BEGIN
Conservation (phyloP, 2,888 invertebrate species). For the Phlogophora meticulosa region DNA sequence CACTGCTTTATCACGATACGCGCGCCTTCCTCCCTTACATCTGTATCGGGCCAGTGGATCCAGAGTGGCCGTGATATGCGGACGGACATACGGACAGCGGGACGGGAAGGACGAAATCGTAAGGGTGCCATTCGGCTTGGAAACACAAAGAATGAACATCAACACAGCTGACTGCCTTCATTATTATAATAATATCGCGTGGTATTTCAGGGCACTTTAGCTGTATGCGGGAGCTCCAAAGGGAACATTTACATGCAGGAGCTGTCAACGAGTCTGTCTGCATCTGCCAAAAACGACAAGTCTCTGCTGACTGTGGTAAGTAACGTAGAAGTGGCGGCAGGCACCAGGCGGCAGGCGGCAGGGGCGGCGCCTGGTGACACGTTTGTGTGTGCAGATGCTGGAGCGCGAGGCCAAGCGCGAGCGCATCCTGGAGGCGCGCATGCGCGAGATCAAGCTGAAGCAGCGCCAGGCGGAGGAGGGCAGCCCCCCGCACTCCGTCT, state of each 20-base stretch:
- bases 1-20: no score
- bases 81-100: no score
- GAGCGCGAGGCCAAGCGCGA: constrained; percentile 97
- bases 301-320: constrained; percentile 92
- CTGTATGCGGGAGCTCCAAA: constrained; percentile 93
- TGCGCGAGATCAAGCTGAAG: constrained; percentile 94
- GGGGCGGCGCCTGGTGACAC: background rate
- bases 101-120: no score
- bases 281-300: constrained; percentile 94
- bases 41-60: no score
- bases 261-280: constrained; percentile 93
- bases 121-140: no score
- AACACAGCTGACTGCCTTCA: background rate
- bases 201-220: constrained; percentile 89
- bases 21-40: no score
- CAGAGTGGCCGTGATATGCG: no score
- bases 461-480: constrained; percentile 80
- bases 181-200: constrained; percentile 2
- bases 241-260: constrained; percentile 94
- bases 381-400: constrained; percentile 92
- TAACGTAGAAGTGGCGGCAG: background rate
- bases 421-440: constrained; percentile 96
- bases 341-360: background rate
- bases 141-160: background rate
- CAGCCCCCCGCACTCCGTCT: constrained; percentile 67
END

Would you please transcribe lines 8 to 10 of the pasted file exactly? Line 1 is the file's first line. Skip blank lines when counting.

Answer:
- GGGGCGGCGCCTGGTGACAC: background rate
- bases 101-120: no score
- bases 281-300: constrained; percentile 94